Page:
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For immediate release: July 19, 2012
For further information contact:
Winnie Comfort or Tammy Kendig

Supreme Court Releases Eyewitness Identification Criteria for Criminal Cases

The New Jersey Supreme Court today released expanded jury instructions, a new court rule, and a revised court rule relating to eyewitness identifications in criminal cases.

On Aug. 24, 2011, the Supreme Court issued a unanimous decision in State v. Larry R. Henderson. The opinion, authored by Chief Justice Stuart Rabner, revised the legal framework for evaluating and admitting eyewitness identification evidence and directed that revised jury charges be prepared to help jurors evaluate such evidence.  Henderson drew on an extensive review of reliable scientific evidence on human memory and the various factors that can affect the reliability of eyewitness identifications.

“Today’s new jury charges and court rule mark a critical step in the court system’s treatment of eyewitness identification evidence,” said Chief Justice Rabner. 

“In all future criminal trials involving identification evidence in New Jersey, judges will rely on new model jury instructions that can be tailored to the facts of each case.  Jurors will then hear about relevant factors that may have affected the reliability of the identification evidence presented at trial. 

“The instructions are designed to minimize the risk of wrongful convictions and help jurors reach informed, just decisions,” Rabner said. 

In Henderson, the Supreme Court revised the existing legal standard for assessing eyewitness identification evidence because it did not offer an adequate measure for reliability, did not sufficiently deter inappropriate police conduct, and overstated the jury’s ability to evaluate identification evidence.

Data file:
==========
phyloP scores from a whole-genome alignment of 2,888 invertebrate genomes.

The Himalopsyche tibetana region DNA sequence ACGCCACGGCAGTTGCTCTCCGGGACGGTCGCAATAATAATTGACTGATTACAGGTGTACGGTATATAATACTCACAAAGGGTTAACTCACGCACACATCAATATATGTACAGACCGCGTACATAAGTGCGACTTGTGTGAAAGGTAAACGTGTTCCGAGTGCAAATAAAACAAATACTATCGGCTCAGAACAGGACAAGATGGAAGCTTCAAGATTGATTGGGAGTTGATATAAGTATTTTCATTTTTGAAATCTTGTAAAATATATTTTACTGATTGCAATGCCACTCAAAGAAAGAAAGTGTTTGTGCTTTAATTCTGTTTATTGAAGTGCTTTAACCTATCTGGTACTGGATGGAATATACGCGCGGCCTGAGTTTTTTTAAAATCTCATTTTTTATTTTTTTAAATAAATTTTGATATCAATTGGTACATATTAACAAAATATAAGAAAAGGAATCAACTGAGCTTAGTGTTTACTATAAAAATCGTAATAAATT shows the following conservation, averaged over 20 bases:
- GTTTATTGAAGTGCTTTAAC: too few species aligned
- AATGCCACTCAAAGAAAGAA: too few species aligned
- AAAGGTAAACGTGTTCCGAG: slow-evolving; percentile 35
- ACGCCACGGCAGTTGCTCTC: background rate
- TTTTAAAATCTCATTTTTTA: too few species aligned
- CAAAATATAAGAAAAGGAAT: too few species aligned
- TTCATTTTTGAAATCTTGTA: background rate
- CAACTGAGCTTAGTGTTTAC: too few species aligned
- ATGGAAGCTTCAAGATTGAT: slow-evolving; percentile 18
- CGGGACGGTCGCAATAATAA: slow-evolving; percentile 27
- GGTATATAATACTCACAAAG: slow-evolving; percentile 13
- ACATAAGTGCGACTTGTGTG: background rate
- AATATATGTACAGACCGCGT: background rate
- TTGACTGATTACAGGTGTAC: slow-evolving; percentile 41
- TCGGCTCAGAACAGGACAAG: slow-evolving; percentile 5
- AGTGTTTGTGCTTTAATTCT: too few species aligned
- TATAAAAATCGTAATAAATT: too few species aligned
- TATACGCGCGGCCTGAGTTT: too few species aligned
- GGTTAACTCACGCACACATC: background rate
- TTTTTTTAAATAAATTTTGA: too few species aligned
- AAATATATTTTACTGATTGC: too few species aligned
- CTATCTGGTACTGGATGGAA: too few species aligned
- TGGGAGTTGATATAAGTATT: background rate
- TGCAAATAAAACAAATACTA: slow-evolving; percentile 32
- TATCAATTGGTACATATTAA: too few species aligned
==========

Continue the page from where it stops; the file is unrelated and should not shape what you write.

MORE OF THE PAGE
The opinion said that the current instructions to jurors on eyewitness identifications must be expanded and address variables related to how law enforcement officers conduct identification events as well as important factors outside the control of law enforcement. 

To develop the necessary modern standards, the Supreme Court asked the Criminal Practice Committee and the Committee on Model Jury Charges, composed of judges, prosecutors, defense counsel, and other legal practitioners, to draft proposed revisions to the jury charge and submit them for the Court’s review.

“Today, we are publishing the revised jury charges, a new Court Rule on the “Record of an Out-of-Court Identification Procedure” and a revised Court Rule on “Discovery and Inspection” to become effective on Sept. 4, 2012,” said Rabner.

“We are grateful to the members of both committees and the committee chairs, Assignment Judge Lawrence Lawson and Judge Samuel D. Natal, for their invaluable assistance,” said the chief justice.

Before the New Jersey Supreme Court issued its opinion in Henderson, the New Jersey standard for determining the admissibility of eyewitness identification evidence derived from the principles the U. S. Supreme Court set forth in Manson v. Brathwaite in 1977. Virtually all of the scientific research considered in the Henderson appeal emerged after Manson.

When published nearly a year ago, the Henderson decision attracted national attention for its review of current scientific evidence that addressed human memory and how an array of variables can affect and dilute memory and lead to misidentifications.

The new jury instructions caution that certain factors about an eyewitness’s circumstances at time of the offense could render the testimony less reliable. Those factors include the stress the eyewitness was under, the duration of the event, lighting, distance, the eyewitness’s focus on a weapon, and cross-racial identification.

Other factors that jurors will consider include the procedures used by law enforcement during the actual identification process. The instructions require jurors to consider the composition of a lineup or photo array and whether any spoken word or gesture by the police could have suggested a specific defendant.

Under the new rules and jury instructions, factors about the eyewitness’s circumstances at the time of the offense, along with law enforcement’s behavior when conducting identification procedures, must be weighed by jurors to determine the reliability of eyewitness testimony.

The jury instructions emphasize that any single factor or combination of factors does not mean the eyewitness is incorrect.

“The ultimate issue of the trustworthiness of any eyewitness identification is for the jury to decide,” said Chief Justice Rabner. “Only with a fully informed and properly instructed jury can justice be served.”

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